So let’s unpack this critical issue and see what we can glean from the studies and reports that have been conducted. Then let’s apply a practical analysis to what the “experts” are saying and see if we can chart a course that works in real life.
Micro and Macro Innovation
As a starting point, we need to define the two types of innovation you likely want to encourage in your business. One is the somewhat routine “idea sharing” you want all of your employees to engage in—particularly as it relates to the customer or client experience. Let’s call that “micro” innovation. It is important and useful but not necessarily transformational (although some “mega ideas” are given birth this way).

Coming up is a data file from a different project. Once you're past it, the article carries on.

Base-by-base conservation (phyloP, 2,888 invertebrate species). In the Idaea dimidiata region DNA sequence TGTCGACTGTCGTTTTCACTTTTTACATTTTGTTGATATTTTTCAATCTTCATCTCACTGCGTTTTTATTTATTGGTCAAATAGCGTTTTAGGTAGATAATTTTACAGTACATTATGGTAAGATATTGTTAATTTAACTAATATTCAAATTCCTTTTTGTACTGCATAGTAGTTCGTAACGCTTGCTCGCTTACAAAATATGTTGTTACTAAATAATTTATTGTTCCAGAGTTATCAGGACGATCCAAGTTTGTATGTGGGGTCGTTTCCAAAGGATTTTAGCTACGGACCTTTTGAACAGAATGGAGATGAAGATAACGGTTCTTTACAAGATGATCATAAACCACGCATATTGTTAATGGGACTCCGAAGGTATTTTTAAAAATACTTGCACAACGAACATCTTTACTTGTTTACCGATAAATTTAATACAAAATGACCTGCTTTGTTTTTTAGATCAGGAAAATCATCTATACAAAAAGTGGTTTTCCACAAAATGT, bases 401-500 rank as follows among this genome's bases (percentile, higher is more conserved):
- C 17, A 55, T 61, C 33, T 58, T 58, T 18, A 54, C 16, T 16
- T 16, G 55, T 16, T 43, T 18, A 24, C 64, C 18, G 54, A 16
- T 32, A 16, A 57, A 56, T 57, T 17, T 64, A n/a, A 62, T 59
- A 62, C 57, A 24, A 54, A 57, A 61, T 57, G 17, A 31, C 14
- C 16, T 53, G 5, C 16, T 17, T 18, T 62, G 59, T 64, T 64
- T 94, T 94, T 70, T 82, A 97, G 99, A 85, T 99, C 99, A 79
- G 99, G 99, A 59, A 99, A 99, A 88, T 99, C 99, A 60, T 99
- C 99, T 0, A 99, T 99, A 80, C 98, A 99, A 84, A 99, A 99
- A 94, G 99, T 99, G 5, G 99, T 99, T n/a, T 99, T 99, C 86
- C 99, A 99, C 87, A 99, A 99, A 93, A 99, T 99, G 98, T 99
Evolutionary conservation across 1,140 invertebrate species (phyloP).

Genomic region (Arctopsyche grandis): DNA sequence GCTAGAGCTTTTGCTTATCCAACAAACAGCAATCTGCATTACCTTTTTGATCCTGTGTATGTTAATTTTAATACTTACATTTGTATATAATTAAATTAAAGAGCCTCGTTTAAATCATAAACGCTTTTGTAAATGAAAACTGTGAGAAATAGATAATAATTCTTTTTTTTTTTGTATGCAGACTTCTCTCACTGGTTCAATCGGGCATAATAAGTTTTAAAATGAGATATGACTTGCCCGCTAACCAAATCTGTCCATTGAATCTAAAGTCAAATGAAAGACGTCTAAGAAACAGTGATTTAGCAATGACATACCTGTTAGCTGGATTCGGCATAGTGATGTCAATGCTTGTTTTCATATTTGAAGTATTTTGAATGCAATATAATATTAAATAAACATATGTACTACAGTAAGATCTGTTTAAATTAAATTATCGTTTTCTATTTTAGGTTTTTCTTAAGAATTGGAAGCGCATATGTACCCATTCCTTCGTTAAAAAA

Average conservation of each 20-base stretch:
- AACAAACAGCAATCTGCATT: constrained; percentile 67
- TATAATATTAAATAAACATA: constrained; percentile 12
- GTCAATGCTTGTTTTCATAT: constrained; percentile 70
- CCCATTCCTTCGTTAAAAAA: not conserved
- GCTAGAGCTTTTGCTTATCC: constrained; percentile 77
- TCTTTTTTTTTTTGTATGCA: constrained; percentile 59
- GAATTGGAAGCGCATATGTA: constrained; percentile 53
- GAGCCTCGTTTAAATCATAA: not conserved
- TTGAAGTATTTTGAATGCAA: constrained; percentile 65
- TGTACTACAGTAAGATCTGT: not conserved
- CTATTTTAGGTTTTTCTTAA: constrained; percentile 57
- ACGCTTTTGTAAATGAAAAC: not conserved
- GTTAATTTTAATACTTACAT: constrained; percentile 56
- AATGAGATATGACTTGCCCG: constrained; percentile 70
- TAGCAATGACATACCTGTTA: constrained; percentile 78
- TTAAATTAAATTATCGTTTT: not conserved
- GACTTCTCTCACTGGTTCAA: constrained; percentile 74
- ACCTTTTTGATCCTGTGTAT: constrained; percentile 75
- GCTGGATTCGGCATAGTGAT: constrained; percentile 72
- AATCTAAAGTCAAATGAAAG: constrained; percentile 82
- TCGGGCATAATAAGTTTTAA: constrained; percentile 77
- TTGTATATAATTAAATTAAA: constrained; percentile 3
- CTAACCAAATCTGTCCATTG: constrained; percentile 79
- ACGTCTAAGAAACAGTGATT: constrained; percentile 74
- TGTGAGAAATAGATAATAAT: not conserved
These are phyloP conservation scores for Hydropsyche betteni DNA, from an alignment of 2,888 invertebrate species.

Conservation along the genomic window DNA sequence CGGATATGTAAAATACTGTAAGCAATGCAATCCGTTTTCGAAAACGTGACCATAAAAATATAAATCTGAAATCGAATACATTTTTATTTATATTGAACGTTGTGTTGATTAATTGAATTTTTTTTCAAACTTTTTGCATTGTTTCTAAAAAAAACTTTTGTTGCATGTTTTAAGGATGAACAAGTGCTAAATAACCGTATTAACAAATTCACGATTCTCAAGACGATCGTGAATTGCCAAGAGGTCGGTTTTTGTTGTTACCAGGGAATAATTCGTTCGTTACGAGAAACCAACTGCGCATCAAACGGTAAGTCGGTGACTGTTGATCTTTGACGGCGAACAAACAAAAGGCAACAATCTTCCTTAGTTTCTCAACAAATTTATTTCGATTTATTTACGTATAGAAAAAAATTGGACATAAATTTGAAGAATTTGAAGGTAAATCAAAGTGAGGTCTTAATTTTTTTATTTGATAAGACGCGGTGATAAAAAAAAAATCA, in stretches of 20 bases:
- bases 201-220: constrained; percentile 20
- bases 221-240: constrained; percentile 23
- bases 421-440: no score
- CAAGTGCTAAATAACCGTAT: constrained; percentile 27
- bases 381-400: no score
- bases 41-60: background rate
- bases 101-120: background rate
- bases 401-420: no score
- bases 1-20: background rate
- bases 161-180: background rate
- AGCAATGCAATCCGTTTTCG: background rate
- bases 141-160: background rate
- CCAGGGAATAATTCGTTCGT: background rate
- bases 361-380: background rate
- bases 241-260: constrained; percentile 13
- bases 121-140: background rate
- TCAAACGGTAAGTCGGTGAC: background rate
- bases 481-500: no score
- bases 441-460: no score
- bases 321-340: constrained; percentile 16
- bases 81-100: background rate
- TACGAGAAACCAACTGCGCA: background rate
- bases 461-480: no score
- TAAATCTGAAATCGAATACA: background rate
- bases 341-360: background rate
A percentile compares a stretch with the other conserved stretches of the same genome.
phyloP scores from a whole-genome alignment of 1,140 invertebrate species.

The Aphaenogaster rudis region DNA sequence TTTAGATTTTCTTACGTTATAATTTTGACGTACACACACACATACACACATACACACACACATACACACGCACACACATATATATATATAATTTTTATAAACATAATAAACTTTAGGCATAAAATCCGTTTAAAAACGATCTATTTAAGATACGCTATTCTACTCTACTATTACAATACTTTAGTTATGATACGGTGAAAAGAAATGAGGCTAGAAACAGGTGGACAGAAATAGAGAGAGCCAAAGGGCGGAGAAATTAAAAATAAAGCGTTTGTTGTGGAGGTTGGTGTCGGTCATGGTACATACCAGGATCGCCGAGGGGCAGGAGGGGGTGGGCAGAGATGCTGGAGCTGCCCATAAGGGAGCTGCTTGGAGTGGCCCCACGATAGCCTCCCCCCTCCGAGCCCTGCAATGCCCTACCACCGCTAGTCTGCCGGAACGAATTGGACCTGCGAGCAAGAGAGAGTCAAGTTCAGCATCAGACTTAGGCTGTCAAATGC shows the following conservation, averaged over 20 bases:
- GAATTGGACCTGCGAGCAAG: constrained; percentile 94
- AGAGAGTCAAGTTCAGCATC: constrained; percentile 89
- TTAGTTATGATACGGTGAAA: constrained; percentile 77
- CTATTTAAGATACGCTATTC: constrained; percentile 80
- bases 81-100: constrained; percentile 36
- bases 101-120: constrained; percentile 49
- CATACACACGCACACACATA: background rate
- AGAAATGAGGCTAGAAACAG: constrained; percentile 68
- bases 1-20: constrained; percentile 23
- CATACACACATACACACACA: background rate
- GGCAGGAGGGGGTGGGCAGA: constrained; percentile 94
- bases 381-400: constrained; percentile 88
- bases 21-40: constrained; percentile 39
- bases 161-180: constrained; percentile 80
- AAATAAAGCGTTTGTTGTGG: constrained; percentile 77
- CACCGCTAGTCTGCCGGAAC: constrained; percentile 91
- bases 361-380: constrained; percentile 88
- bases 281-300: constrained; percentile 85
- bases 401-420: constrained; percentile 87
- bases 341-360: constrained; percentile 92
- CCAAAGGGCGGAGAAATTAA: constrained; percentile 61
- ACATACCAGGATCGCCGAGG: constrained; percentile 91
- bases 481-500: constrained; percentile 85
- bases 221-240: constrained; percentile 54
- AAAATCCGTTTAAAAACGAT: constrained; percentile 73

The other type of innovation is catalytic in nature. It is those ideas that significantly alter the trajectory of your business. Let's call this macro innovation. It comes from talent that has unique abilities and insights; typically people who are more entrepreneurial in nature. There is high competition for this kind of talent because it is in such demand. This forces every organization to maximize the innovation and performance of the marginal talent available to them.
Rewarding Micro Innovation
In looking at a study conducted within a large Asian information technology services company in 2010, a Harvard Business Review article drew the conclusion that “financial rewards make people suggest fewer but better ideas.”